On Stumbling

I took a tumble at work before the holidays. My foot slipped out of my heel and my shoulder bag was overflowing and I was trying to untangle my headphone chords and the only thing that came between my face and the tile floor was my kneecap. Post-fall, I assessed the damage. My ankle was sore, my knee was throbbing, and my ego was bruised (who likes falling on their face at 6:50 in the morning right in front of their boss?), but my coffee didn’t spill. I righted myself and thanked whatever god (and coffee tumbler manufacturer) ensured that my fall had only resulted in a bruise and not in a coffee stained hallway minutes before a flood of children would pass through the doors.

I often feel unbalanced. Some days I am ‘on track’ and some days I question where I am going, how I am treating people, what kind of person I am turning into, and what good I am doing. But then, so is everyone. Around me I see equal numbers of people moving ‘forward’ in life with plans (see: jobs and houses and marriages and adventures and grad school) and people ‘figuring it out’ (see: kittens and break ups and chips for dinner and air mattresses). Most have a mix of the two. Some are happy and some aren’t. Some are ok with being unhappy and some are struggling. Some are sprinting and some are stumbling. Some find solidarity in the stumbling, while others secretly feel alone. Sometimes the ones who appear to be moving forward the fastest are actually the loneliest.

But sometimes it seems like being lost is almost cooler than being found (not to mention the process of getting lost in order to find yourself, especially if you do it dramatically by selling your possessions and globetrotting). It is glamorous in the way that being lost is glamorous when other people do it, but not when you try. We don’t say that though. On the outside we are smiling and on the inside we are stumbling.

I count my blessings. I don’t lament the fact that I can’t ‘have nice things’ when my life is and has always been manufactured with nice things (the nicest of all being a college education). My 5th graders and I read a book called Wonder in class. It is about a little boy with a severe facial deformity attending school for the first time and experiencing the immense cruelty and compassion of children. We started to talk about what we would do if we were in the main character’s position. How would we feel? Why would we get up every day? I don’t know where we went or how we got there, but somehow I found myself quoting Victor Frankl at some 10 year olds. You know, the last of all human freedoms is to choose one’s attitude in any given set of circumstances. They stared at me. “It means – we get to choose what our life is like every single day. We can wake up and choose to make it a bad day or we can choose to be hopeful.” Oh, they said. We do that sometimes, but it’s hard. I didn’t tell them that it doesn’t really get easier.

Does it matter that I don’t know what to do with myself next year? Or this weekend? I cultivate an image of myself as one who loves adventure, but I spend so much time in bed. I am a reader who goes months without picking up a new book. A writer who chooses television over typing. A friend who chooses text message over calling. A ‘good person’ who too often does not lend a hand when it can easily be given. I know comparing ourselves to others is the root of all unhappiness, but how we can stop the comparison between our real self that is struggling to grow and the self we make ourselves out to be? But then I read The Moral Bucket List and I smiled.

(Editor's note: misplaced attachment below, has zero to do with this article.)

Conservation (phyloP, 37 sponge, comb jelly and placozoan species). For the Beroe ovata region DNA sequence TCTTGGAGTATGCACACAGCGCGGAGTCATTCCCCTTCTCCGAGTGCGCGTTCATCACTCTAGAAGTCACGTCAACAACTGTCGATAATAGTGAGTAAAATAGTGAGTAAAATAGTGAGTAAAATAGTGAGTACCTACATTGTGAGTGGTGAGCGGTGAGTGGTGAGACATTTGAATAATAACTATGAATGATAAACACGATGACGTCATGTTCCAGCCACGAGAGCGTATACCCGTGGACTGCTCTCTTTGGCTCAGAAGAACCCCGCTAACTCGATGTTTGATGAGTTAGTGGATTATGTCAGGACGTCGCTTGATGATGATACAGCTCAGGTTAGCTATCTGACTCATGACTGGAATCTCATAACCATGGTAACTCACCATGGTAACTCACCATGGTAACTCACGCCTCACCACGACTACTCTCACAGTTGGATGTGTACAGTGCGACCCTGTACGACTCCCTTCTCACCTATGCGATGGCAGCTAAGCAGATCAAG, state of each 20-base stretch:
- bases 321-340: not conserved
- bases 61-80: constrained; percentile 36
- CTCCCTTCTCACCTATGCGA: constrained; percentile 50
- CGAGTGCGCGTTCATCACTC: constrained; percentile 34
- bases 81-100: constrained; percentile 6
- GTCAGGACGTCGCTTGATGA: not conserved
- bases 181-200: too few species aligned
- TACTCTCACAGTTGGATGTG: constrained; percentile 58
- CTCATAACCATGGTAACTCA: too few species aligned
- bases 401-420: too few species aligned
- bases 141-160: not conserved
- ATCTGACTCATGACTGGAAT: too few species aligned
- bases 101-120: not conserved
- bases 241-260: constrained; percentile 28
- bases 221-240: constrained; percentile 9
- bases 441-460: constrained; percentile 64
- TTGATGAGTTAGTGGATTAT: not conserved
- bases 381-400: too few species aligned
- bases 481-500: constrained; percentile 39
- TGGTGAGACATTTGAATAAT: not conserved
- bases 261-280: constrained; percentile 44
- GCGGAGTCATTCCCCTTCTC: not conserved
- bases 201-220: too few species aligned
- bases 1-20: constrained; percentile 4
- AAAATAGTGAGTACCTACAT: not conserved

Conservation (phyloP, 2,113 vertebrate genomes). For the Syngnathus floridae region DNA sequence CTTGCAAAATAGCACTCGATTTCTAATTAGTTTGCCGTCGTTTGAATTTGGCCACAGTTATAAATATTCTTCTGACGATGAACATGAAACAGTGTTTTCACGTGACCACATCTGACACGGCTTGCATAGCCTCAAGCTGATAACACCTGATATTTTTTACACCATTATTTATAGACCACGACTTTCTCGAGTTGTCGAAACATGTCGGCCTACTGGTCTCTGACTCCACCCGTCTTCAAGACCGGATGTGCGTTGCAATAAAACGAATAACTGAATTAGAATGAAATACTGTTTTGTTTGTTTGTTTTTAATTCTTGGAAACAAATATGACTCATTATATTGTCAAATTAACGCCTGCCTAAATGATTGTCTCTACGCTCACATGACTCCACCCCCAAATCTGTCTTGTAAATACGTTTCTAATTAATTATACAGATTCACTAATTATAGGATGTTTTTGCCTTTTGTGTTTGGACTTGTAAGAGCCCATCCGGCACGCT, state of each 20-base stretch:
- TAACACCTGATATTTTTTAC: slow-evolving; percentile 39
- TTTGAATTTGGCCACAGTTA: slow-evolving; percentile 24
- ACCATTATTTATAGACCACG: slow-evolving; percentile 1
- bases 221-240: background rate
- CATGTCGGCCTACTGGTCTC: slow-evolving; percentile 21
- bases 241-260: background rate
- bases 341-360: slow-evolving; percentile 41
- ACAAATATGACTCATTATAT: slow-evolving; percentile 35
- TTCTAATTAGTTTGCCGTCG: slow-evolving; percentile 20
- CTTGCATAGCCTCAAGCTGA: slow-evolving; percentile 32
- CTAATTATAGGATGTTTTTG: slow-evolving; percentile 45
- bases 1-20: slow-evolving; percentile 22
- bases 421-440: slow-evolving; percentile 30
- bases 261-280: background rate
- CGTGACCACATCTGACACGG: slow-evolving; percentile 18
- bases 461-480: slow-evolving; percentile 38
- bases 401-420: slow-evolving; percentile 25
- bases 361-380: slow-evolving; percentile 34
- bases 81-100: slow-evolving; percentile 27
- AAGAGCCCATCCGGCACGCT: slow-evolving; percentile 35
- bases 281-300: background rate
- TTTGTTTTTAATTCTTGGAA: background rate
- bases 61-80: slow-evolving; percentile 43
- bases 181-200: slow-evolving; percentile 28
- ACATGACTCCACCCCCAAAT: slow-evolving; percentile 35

This is a philosophy for stumblers. The stumbler scuffs through life, a little off balance. But the stumbler faces her imperfect nature with unvarnished honesty, with the opposite of squeamishness. Recognizing her limitations, the stumbler at least has a serious foe to overcome and transcend. The stumbler has an outstretched arm, ready to receive and offer assistance. Her friends are there for deep conversation, comfort and advice. External ambitions are never satisfied because there’s always something more to achieve. But the stumblers occasionally experience moments of joy. There’s joy in freely chosen obedience to organizations, ideas and people. There’s joy in mutual stumbling. There’s an aesthetic joy we feel when we see morally good action, when we run across someone who is quiet and humble and good, when we see that however old we are, there’s lots to do ahead.

The stumbler doesn’t build her life by being better than others, but by being better than she used to be. Unexpectedly, there are transcendent moments of deep tranquility. For most of their lives their inner and outer ambitions are strong and in balance. But eventually, at moments of rare joy, career ambitions pause, the ego rests, the stumbler looks out at a picnic or dinner or a valley and is overwhelmed by a feeling of limitless gratitude, and an acceptance of the fact that life has treated her much better than she deserves.

Those are the people we want to be.

My bruise has healed, but I am still off balance. I suppose the point is that we never stop stumbling. We stumble, we pick ourselves up, and we will be just fine. Happy New Year, stumblers. Let’s all go down this road together in 2016.

New Year’s 2013 ** New Year’s 2012


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